This activity is intended for healthcare providers delivering care to women and their families.
After completing this activity, the participant should be better able to:
1. Apply the guidelines to the management of women with PROM when developing a delivery plan
2. Recall the risks associated with PROM
3. Compare the difference in management and outcomes between spontaneous PROM and rupture of membranes following amniocentesis
4. Organize a prenatal management plan for women with a prior history of PROM
Estimated time to complete activity: 0.5 hours
Susan J. Gross, MD, FRCSC, FACOG, FACMG
President and CEO, The ObG Project
Postgraduate Institute for Medicine (PIM) requires instructors, planners, managers and other individuals who are in a position to control the content of this activity to disclose any real or apparent conflict of interest (COI) they may have as related to the content of this activity. All identified COI are thoroughly vetted and resolved according to PIM policy. PIM is committed to providing its learners with high quality CME activities and related materials that promote improvements or quality in healthcare and not a specific proprietary business interest of a commercial interest.
Faculty: Susan J. Gross, MD, receives consulting fees from Genoox, Inc., and has financial interest in The ObG Project, Inc.
Planners and Managers: The PIM planners and managers, Trace Hutchison, PharmD, Samantha Mattiucci, PharmD, CHCP, Judi Smelker-Mitchek, MBA, MSN, RN, and Jan Schultz, MSN, RN, CHCP have nothing to disclose.
Fees for participating and receiving CME credit for this activity are as posted on The ObG Project website. During the period from Dec 31 2017 through Dec 31 2018, participants must read the learning objectives and faculty disclosures and study the educational activity.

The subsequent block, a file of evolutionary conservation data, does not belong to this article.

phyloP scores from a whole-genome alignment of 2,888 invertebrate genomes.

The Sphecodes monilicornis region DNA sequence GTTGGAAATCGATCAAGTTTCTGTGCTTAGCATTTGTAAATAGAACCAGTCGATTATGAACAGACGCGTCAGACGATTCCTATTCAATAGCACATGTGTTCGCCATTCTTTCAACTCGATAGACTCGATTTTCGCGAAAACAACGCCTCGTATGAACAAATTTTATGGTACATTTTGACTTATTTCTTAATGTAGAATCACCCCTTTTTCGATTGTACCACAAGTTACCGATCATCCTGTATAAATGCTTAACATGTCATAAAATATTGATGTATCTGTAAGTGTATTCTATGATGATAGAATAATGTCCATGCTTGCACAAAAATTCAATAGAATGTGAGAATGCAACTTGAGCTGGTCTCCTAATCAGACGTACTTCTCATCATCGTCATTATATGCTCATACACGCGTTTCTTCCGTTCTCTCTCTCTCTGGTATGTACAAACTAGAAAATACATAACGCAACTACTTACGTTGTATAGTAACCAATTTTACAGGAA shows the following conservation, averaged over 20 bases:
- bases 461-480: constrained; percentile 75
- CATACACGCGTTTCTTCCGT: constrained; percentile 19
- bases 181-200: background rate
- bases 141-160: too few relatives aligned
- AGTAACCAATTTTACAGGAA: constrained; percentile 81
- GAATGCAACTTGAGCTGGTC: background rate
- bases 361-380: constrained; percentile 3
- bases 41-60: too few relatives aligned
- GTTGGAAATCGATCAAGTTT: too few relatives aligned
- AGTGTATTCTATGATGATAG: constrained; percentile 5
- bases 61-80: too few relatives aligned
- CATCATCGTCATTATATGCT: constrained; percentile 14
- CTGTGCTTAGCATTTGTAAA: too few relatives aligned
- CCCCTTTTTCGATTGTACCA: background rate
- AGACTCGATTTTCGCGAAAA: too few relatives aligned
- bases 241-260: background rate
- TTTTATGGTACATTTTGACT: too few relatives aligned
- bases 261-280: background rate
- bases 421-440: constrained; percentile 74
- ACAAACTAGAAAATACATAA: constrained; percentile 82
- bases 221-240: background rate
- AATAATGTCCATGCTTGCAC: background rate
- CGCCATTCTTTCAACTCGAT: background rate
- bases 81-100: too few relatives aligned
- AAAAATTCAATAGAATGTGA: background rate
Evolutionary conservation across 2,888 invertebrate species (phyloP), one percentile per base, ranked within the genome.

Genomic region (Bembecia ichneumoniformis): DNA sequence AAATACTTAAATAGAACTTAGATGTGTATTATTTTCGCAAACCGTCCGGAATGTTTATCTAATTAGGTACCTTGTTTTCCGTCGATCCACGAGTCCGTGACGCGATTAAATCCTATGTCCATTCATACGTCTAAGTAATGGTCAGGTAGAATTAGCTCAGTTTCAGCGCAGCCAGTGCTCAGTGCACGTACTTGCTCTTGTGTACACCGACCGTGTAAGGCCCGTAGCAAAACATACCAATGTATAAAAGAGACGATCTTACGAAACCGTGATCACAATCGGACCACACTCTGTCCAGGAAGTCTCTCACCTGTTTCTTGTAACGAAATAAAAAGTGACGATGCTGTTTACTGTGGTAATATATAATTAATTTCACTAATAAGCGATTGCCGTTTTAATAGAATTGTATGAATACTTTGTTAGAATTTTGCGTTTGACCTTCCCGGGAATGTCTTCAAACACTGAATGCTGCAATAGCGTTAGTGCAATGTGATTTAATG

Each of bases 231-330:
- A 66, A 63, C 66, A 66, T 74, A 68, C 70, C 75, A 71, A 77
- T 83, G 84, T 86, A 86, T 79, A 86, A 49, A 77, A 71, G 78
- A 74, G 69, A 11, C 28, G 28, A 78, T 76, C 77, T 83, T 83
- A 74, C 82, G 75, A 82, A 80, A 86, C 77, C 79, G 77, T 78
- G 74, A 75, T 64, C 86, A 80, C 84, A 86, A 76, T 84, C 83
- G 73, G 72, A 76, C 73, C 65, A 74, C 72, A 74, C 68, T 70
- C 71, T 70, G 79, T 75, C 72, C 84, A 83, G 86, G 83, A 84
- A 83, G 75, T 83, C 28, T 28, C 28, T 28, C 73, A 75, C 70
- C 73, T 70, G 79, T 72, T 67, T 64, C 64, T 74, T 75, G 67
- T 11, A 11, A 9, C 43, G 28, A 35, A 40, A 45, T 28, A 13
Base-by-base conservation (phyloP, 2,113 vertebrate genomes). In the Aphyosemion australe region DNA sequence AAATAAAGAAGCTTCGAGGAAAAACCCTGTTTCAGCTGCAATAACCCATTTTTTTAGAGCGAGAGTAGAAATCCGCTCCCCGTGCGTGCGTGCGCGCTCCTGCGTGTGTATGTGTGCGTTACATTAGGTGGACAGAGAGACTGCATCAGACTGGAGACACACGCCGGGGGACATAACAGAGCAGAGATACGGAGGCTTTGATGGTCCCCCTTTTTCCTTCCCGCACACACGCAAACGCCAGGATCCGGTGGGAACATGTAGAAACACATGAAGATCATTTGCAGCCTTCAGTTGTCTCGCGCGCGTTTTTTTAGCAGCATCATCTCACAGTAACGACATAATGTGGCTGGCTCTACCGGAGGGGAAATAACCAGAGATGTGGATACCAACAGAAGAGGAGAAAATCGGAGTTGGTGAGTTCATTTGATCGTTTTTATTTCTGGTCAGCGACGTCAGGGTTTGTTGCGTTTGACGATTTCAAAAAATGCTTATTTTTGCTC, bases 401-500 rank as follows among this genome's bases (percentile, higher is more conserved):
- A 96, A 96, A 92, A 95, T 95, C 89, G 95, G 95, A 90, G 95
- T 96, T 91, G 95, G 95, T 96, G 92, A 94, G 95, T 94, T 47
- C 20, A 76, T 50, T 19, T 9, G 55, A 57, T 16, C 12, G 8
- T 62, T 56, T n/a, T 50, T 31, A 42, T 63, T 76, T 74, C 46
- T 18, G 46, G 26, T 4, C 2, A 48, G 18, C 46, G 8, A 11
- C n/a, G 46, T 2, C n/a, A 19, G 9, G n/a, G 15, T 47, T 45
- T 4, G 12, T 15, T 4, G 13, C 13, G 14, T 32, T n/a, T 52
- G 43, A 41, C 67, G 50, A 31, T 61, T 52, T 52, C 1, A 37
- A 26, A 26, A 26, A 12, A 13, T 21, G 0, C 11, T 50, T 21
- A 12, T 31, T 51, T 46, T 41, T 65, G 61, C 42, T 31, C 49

If you wish to receive acknowledgment for completing this activity, please complete the post-test and evaluation. Upon registering and successfully completing the post-test with a score of 100% and the activity evaluation, your certificate will be made available immediately.
For Pharmacists: Upon successfully completing the post-test with a score of 100% and the activity evaluation form, transcript information will be sent to the NABP CPE Monitor Service within 4 weeks.
In support of improving patient care, this activity has been planned and implemented by the Postgraduate Institute for Medicine and The ObG Project. Postgraduate Institute for Medicine is jointly accredited by the Accreditation Council for Continuing Medical Education (ACCME), the Accreditation Council for Pharmacy Education (ACPE), and the American Nurses Credentialing Center (ANCC), to provide continuing education for the healthcare team.
Postgraduate Institute for Medicine designates this enduring material for a maximum of 0.5 AMA PRA Category 1 Credit(s)™. Physicians should claim only the credit commensurate with the extent of their participation in the activity.
Postgraduate Institute for Medicine designates this continuing education activity for 0.5 contact hour(s) (0.5 CEUs) of the Accreditation Council for Pharmacy Education. (Universal Activity Number – 0809-9999-18-223-H01-P)
Type of Activity: Knowledge